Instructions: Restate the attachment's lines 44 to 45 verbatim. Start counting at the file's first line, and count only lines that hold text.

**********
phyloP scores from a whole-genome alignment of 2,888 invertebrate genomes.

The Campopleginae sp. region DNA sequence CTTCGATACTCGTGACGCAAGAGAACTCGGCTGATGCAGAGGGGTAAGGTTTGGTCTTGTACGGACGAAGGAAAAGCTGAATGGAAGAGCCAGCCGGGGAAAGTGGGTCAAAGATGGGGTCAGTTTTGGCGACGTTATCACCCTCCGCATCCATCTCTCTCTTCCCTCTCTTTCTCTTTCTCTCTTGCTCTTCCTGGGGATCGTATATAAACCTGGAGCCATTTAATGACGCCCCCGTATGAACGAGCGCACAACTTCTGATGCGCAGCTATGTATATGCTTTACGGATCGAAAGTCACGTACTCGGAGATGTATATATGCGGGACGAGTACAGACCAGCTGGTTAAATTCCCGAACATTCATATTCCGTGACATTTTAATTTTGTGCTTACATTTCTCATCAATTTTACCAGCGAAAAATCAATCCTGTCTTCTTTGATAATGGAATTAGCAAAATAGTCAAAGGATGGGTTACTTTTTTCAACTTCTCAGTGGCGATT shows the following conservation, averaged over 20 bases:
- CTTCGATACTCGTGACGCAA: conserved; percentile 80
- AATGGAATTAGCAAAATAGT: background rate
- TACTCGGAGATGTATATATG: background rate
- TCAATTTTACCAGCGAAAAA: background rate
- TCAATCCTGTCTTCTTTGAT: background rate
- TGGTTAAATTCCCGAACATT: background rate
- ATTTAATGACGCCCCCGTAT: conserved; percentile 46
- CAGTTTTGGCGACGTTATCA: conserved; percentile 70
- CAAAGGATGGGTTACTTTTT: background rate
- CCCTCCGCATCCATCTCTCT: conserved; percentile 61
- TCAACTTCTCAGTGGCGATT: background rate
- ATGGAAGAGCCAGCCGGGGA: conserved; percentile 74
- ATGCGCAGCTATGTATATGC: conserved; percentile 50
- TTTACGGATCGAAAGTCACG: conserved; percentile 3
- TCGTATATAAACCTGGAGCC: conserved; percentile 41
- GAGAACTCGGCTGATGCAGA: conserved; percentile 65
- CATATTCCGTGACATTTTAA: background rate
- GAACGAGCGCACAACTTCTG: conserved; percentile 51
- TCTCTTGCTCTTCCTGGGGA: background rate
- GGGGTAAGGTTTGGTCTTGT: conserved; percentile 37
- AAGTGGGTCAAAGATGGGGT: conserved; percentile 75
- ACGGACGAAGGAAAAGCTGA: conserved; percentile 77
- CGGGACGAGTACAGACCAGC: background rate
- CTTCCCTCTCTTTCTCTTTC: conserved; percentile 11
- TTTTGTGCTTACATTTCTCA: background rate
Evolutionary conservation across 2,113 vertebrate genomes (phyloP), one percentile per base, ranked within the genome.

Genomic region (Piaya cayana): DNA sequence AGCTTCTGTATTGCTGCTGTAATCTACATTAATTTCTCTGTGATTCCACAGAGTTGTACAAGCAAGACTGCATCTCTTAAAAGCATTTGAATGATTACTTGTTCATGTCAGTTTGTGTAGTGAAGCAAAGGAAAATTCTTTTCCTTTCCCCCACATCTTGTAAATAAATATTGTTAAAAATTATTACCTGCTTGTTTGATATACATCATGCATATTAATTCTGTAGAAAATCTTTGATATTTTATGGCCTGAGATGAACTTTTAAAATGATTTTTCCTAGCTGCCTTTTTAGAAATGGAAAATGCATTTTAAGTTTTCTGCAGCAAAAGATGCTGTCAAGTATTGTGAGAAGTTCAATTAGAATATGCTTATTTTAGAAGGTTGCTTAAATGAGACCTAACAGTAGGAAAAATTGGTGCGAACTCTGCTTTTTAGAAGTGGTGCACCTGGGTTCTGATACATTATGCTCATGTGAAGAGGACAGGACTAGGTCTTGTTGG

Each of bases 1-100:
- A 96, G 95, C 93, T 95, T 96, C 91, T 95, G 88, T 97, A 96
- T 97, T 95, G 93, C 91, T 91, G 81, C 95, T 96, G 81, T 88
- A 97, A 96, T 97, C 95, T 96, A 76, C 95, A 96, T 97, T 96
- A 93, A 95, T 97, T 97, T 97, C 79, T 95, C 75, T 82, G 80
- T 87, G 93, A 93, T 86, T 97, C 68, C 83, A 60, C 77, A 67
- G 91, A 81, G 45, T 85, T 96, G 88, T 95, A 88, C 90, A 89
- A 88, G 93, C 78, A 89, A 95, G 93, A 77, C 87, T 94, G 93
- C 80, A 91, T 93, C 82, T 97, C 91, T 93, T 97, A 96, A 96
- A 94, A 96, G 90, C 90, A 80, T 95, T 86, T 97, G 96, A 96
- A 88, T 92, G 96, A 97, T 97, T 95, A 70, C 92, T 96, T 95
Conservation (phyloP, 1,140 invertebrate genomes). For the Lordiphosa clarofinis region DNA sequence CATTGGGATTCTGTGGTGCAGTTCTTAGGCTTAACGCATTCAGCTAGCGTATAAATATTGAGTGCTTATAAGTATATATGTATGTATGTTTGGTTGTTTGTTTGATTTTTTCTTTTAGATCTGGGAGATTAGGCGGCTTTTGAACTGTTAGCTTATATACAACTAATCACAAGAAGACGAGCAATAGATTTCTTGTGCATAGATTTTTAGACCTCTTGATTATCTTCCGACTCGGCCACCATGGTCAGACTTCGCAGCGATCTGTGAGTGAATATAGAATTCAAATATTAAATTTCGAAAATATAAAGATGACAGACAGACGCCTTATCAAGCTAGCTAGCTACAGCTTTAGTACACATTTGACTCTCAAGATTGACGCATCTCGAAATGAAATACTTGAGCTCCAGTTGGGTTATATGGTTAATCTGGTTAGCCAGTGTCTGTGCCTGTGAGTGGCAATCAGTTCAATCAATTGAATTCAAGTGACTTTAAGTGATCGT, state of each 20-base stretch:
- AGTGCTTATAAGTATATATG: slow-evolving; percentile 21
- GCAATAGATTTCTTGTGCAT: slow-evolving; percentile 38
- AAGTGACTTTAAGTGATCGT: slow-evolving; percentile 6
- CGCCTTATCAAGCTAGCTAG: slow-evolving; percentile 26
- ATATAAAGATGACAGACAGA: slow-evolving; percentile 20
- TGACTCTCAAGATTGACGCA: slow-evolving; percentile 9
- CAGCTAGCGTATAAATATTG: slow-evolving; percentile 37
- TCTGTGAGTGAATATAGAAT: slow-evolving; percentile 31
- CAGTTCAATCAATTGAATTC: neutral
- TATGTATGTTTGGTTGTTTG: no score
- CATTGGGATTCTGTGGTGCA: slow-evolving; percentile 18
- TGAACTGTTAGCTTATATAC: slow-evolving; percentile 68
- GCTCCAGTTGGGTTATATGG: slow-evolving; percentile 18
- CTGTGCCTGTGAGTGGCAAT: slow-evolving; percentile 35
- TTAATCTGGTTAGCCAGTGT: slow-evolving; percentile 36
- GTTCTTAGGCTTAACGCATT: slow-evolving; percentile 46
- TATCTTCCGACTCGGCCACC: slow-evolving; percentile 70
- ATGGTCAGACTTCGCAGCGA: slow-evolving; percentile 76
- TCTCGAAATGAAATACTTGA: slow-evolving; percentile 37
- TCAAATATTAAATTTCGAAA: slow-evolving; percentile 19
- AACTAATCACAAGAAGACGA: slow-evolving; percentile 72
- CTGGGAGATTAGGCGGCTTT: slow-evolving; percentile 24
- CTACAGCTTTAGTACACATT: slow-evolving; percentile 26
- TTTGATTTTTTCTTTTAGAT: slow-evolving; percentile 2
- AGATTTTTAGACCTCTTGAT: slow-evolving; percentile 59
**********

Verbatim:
- AAGTGACTTTAAGTGATCGT: slow-evolving; percentile 6
- CGCCTTATCAAGCTAGCTAG: slow-evolving; percentile 26